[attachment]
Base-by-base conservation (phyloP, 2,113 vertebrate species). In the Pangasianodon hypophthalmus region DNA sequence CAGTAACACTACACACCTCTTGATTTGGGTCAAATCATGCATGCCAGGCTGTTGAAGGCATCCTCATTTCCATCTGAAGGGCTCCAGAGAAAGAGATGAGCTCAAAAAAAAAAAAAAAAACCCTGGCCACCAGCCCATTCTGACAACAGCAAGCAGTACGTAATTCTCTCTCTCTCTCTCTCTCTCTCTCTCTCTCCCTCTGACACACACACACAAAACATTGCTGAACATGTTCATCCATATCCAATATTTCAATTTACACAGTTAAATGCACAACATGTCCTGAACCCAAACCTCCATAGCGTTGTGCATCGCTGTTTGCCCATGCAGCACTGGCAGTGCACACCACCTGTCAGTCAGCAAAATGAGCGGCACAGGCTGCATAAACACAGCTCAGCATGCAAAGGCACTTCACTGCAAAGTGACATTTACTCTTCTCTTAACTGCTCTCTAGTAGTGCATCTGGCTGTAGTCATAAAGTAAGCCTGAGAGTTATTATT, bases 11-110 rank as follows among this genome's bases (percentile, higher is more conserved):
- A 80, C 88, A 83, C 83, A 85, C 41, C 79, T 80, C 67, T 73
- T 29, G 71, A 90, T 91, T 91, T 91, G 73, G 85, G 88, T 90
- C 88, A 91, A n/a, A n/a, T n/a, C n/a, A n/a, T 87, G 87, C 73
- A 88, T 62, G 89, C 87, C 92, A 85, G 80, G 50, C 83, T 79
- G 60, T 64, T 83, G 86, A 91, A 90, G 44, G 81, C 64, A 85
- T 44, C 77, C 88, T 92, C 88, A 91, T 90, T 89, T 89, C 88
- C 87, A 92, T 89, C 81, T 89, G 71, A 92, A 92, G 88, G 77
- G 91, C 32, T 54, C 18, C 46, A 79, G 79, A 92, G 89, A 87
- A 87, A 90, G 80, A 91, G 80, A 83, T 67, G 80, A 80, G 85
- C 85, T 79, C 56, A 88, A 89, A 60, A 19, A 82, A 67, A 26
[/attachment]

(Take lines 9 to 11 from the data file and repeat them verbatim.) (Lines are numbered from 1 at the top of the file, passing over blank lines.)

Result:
- G 91, C 32, T 54, C 18, C 46, A 79, G 79, A 92, G 89, A 87
- A 87, A 90, G 80, A 91, G 80, A 83, T 67, G 80, A 80, G 85
- C 85, T 79, C 56, A 88, A 89, A 60, A 19, A 82, A 67, A 26